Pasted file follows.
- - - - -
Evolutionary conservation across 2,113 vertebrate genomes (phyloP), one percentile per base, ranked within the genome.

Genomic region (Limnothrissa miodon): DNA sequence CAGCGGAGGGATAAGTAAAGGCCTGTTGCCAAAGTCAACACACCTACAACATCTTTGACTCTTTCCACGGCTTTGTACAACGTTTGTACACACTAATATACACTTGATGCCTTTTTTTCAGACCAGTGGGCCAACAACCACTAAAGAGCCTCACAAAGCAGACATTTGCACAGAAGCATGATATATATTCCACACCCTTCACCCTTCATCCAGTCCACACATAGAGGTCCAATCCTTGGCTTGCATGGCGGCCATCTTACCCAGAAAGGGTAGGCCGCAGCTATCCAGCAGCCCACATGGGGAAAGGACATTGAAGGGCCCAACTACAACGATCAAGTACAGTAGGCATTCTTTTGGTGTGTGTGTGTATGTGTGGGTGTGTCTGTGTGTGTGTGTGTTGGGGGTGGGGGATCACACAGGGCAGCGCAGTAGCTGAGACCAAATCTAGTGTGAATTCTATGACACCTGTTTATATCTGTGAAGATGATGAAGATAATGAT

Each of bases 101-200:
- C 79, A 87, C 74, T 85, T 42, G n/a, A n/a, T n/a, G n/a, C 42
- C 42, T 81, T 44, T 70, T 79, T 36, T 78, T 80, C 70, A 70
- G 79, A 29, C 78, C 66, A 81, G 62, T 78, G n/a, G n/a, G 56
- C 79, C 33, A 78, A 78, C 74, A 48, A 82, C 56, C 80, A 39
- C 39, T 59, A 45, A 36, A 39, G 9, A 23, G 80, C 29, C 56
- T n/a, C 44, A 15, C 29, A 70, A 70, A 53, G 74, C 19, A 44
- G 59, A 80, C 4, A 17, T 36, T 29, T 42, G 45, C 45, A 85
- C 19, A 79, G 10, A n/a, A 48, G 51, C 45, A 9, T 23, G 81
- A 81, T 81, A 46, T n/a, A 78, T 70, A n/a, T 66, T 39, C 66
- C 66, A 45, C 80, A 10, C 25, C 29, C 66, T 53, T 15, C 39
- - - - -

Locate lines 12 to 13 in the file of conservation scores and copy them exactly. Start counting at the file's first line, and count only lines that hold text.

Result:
- A 81, T 81, A 46, T n/a, A 78, T 70, A n/a, T 66, T 39, C 66
- C 66, A 45, C 80, A 10, C 25, C 29, C 66, T 53, T 15, C 39